(HealthDay News) — Irregular menstrual cycles may be an early marker of ovarian cancer risk, according to a study presented at the annual meeting of the American Association for Cancer Research, held from April 5–9 in San Diego.

Barbara A. Cohn, PhD, MPH, from the Public Health Institute in Berkeley, CA, and colleagues analyzed data from 14,403 pregnant women recruited from the Kaiser Permanente Health Plan from 1959–1967. Women were followed for over 50 years. Medical records and self-report (at a median age of 26 years) were used to identify menstrual irregularity, cycles >35 days, or anovulation (this information was used as a proxy for polycystic ovarian syndrome). Data were linked to California Vital Statistics and National Death Index records.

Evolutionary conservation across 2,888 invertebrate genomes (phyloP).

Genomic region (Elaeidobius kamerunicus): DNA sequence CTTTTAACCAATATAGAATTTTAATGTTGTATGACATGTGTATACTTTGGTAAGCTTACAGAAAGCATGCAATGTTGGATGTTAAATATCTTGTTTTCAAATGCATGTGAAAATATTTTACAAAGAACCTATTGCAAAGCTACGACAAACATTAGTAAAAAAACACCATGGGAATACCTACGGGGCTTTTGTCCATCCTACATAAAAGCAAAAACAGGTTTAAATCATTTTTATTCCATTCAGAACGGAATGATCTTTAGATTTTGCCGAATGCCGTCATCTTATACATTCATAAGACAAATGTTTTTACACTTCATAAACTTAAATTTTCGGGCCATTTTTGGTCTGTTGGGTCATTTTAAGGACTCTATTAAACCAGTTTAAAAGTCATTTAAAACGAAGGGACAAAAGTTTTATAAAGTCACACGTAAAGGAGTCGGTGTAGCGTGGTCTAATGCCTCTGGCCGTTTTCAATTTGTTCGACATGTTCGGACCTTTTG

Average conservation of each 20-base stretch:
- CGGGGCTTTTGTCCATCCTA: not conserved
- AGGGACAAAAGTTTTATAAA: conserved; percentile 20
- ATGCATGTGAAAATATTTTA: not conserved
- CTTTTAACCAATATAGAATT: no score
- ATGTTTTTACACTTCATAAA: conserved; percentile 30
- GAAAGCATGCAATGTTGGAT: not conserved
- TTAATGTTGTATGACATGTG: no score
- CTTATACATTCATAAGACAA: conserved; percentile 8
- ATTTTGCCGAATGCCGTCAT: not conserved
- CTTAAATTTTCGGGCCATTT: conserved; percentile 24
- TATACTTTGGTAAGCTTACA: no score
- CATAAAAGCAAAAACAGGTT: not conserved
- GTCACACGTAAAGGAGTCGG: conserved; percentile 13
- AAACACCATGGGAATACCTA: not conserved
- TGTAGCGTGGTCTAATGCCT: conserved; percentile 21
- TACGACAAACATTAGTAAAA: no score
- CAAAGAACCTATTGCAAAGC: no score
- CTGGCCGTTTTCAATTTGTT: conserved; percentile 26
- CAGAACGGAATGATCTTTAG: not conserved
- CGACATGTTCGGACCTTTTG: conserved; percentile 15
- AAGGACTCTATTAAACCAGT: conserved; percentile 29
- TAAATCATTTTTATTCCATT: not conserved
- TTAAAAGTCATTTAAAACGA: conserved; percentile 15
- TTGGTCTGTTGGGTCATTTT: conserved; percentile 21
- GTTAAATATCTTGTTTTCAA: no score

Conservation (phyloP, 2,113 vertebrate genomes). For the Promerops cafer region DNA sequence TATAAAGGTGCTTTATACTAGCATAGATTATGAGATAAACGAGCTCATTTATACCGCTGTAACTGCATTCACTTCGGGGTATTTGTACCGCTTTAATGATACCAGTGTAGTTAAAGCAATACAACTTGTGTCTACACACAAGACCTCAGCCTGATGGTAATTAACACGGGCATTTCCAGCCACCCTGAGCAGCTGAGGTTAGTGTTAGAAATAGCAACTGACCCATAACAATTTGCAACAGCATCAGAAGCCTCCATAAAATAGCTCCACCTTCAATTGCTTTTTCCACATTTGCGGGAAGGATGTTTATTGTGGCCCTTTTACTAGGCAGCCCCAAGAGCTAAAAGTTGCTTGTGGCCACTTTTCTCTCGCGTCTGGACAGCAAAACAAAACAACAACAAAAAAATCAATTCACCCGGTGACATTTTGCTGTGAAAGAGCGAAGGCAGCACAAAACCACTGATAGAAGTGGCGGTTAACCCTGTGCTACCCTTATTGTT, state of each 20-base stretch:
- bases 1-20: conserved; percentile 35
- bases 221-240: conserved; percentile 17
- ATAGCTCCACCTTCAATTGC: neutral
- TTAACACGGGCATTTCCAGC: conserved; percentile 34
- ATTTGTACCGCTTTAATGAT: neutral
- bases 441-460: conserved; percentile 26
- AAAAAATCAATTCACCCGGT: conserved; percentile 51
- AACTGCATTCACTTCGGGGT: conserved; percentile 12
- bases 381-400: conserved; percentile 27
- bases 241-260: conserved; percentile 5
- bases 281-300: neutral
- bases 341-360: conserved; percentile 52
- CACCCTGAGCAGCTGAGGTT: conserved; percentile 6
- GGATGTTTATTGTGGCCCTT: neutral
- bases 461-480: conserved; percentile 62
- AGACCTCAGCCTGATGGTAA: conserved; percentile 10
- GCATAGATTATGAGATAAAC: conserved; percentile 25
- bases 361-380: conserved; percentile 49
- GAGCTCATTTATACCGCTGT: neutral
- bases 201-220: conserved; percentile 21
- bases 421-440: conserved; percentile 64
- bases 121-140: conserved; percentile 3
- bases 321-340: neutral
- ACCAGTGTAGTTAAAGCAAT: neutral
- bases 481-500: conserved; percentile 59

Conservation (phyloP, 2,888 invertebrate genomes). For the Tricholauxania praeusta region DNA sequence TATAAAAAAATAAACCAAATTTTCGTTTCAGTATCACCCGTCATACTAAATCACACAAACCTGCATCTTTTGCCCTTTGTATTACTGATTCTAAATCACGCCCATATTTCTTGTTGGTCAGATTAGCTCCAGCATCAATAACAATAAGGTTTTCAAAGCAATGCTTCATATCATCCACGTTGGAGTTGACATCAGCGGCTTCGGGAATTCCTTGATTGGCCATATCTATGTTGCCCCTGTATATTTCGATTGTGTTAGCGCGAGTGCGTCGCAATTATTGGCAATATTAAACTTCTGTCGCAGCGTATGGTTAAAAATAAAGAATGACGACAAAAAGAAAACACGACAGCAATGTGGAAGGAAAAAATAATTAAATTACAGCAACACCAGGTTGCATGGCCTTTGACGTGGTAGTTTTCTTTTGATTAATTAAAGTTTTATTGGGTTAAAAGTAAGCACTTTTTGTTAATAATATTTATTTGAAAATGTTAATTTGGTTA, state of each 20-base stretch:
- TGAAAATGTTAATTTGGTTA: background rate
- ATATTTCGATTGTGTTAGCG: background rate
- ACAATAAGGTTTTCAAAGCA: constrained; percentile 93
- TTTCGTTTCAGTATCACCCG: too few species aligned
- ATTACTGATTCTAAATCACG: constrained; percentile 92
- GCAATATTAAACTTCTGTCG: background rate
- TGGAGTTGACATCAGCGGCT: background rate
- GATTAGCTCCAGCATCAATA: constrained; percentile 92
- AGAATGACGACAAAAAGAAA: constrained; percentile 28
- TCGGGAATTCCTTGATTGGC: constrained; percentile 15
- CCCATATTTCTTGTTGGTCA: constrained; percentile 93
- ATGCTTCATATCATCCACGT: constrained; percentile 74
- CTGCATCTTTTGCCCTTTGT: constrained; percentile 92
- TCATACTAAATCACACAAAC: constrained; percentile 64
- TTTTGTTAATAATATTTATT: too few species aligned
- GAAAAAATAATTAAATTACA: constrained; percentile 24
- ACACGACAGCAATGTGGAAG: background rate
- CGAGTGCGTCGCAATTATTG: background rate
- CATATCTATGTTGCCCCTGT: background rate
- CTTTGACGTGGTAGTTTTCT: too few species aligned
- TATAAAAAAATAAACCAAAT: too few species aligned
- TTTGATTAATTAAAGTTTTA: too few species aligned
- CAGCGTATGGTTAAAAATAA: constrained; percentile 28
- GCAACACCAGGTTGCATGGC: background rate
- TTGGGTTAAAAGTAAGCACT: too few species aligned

The researchers found that there were 64 ovarian cancer deaths, diagnosed at a median age of 69 years. Independent of age, race, parity, or weight, women with irregular cycles had a two-fold greater risk of ovarian cancer (hazard ratio, 2.4). This association was limited to ovarian cancer and was not seen with breast or uterine cancer.

“Our study finding could lead to better understanding of the 90 percent of ovarian cancers that occur in women with no family history of ovarian cancer and with no known high-risk inherited mutations,” Cohn said in a statement.

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